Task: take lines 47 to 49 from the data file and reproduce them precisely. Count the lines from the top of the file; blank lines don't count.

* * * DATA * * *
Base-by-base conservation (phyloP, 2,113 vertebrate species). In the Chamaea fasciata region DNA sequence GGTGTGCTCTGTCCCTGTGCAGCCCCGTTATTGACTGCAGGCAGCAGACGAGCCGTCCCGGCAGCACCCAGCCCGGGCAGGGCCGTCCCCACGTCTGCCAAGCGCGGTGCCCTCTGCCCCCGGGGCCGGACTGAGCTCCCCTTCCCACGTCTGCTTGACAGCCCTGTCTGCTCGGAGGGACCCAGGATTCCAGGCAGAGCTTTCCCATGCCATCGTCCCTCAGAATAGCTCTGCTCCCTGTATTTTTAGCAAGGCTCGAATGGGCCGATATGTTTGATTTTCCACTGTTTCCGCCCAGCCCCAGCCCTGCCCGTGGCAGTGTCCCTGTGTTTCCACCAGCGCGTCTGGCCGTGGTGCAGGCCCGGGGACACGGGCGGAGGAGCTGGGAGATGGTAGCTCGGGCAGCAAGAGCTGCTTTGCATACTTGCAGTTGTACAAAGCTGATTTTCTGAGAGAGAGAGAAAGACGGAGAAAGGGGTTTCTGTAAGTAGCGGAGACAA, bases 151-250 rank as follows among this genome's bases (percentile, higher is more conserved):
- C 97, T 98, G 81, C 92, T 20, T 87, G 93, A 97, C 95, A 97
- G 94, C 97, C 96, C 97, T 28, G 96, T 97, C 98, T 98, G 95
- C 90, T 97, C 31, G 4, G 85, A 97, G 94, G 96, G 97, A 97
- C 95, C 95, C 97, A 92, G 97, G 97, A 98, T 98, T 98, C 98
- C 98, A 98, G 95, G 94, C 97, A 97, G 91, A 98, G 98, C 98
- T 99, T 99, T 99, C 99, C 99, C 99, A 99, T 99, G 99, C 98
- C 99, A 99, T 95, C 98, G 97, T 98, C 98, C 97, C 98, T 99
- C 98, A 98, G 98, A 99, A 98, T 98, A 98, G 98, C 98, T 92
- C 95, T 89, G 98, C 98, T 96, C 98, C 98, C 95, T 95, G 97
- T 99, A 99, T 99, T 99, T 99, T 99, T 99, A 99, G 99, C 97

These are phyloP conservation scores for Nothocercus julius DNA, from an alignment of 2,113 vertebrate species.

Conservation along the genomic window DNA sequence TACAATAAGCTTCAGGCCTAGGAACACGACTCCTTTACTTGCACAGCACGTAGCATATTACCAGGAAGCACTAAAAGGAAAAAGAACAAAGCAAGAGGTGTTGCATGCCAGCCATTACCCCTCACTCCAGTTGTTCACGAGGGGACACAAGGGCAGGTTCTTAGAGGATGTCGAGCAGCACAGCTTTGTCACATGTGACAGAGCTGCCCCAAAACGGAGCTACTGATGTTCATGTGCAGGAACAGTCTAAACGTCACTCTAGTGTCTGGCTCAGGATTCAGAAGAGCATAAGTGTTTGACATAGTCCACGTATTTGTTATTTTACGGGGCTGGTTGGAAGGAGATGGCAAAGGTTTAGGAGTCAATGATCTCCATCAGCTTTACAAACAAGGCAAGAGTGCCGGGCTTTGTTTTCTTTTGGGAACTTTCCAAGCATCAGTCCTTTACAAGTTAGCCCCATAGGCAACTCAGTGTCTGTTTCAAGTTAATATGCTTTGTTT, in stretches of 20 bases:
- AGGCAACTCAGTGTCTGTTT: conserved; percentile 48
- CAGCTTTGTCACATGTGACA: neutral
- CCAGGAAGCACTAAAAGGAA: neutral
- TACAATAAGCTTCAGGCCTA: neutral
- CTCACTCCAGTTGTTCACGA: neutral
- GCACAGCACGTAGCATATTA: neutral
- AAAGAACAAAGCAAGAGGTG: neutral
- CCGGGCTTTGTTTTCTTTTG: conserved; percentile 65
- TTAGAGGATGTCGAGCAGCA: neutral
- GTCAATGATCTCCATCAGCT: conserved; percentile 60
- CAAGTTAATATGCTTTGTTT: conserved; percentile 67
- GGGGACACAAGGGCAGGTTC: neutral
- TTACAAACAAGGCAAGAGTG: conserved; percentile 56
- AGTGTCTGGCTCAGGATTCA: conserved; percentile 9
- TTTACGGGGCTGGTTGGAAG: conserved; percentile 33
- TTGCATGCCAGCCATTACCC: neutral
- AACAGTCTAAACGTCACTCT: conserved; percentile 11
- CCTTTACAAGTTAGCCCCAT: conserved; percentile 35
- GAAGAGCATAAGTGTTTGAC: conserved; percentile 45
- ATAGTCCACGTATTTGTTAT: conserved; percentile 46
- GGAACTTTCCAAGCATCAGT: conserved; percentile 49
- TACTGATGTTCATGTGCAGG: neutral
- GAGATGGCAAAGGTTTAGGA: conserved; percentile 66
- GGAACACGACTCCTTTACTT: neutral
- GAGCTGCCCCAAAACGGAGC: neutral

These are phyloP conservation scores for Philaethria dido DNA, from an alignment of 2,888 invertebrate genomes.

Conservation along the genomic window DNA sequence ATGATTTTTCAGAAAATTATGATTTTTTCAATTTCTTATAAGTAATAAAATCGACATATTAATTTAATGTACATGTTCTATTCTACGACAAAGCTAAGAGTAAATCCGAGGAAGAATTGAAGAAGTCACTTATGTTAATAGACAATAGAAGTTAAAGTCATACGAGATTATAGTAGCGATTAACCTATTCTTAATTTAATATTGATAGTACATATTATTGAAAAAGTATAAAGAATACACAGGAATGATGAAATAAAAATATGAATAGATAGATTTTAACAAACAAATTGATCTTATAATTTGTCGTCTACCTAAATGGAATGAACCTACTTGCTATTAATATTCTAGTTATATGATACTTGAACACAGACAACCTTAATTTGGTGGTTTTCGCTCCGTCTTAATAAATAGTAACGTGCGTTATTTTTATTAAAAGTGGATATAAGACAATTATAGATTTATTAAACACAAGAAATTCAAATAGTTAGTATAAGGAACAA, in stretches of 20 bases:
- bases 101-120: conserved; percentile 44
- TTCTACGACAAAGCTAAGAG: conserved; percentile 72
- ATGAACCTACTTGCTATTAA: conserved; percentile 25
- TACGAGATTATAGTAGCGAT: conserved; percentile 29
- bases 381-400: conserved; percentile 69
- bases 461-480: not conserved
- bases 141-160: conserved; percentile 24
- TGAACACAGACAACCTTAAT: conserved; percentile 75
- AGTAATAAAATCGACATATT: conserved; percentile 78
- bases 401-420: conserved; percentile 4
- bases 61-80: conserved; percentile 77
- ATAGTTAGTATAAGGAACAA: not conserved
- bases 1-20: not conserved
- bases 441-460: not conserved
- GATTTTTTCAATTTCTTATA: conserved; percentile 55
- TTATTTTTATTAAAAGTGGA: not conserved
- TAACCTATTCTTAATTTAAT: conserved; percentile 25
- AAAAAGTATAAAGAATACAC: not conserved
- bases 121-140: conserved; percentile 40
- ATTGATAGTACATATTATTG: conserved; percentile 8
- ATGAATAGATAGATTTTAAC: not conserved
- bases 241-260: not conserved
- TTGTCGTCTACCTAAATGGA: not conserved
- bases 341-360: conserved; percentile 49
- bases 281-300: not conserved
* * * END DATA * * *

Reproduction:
- bases 141-160: conserved; percentile 24
- TGAACACAGACAACCTTAAT: conserved; percentile 75
- AGTAATAAAATCGACATATT: conserved; percentile 78